We use cookies to ensure that we give you the best experience on our website. By continuing to browse this repository, you give consent for essential cookies to be used. You can read more about our Privacy and Cookie Policy.

Durham Research Online
You are in:

Does schooling have an impact on short-term memory?

Tymms, P. and Beckmann, N. and Beckmann, J.F. and Elliott, J. and Merell, C. (2013) 'Does schooling have an impact on short-term memory?', 15th Biennial Conference of the European Association for Learning and Instruction. Munich, Germany, 27-31 August 2013.


Short-term memory (STM) capacity in the context of academic attainment is of great importance and studied extensively although experimental interventions to increase STM or working memory have yet to produce long-term gains. But is it possible that schooling can have a positive effect on such processes? The analysis of a large longitudinal dataset indicated clear gains in STM capacity during the first year of schooling, which was predictive, at the pupil level, of attainment in national tests six years later. Schools varied somewhat in their apparent impact on STM capacity but this did not translate into differential gains in the national tests at the school level. Possible explanations for the findings are discussed and it is argued that a sufficiently strong prima facie case has been made for the impact of schooling on STM to warrant further investigation.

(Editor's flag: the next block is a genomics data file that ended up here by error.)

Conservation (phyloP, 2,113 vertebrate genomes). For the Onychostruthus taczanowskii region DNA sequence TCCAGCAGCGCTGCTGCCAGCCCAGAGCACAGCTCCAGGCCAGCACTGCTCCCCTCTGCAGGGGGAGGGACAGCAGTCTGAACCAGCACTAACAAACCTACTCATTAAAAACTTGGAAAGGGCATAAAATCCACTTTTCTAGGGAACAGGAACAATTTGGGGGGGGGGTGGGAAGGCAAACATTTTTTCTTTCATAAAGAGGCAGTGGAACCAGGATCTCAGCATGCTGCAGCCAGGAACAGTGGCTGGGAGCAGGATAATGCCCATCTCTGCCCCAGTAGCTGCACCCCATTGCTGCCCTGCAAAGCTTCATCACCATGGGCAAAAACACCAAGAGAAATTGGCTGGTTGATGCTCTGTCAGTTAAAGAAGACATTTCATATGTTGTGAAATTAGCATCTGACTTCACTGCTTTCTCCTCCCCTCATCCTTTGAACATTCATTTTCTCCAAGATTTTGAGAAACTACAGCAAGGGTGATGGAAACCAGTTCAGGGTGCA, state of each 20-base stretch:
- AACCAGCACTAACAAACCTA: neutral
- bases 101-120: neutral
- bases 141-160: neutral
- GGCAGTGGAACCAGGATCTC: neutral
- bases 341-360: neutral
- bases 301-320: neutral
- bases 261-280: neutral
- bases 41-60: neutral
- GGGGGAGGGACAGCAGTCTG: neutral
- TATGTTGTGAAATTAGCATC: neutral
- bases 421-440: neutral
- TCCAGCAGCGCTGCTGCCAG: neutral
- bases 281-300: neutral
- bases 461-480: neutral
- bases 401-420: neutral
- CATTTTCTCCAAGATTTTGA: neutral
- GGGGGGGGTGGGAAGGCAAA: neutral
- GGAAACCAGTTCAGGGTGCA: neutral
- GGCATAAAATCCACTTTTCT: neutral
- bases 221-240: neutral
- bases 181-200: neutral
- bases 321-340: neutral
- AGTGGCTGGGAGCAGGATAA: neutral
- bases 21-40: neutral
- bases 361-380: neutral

Item Type:Conference item (Paper)
Full text:Publisher-imposed embargo
["content_typename_presentation" not defined]
File format - PDF
Publisher Web site:
Date accepted:No date available
Date deposited:No date available
Date of first online publication:August 2013
Date first made open access:No date available

Save or Share this output

Look up in GoogleScholar